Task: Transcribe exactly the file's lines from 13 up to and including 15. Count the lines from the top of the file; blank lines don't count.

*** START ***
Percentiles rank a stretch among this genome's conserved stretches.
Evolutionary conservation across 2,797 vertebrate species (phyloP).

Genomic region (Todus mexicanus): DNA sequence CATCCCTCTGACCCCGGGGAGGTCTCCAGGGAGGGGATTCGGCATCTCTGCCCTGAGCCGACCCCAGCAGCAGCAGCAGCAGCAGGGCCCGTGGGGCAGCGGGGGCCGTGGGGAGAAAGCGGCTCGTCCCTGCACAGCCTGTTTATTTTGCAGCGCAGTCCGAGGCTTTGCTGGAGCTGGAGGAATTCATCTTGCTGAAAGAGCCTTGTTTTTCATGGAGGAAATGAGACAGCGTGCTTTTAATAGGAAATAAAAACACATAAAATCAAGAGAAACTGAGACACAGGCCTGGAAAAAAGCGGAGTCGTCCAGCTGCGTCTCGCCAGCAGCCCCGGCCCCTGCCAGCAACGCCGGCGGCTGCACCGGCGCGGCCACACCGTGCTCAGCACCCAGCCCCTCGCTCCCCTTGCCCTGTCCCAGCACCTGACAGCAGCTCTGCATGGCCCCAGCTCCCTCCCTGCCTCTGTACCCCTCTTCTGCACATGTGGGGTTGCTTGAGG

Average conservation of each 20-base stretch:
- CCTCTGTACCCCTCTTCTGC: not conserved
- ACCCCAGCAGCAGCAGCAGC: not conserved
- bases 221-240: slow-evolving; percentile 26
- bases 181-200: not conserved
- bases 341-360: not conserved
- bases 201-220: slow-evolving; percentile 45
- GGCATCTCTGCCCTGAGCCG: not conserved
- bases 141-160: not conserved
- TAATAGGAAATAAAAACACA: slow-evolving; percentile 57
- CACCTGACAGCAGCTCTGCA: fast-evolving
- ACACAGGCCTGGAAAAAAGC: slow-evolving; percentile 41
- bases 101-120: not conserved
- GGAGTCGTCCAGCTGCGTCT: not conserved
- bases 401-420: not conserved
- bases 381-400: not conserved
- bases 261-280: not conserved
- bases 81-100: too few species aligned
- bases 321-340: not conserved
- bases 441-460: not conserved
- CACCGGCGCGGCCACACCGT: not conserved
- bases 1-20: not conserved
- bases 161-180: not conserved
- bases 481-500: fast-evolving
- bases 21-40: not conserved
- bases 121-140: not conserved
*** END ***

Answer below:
- TAATAGGAAATAAAAACACA: slow-evolving; percentile 57
- CACCTGACAGCAGCTCTGCA: fast-evolving
- ACACAGGCCTGGAAAAAAGC: slow-evolving; percentile 41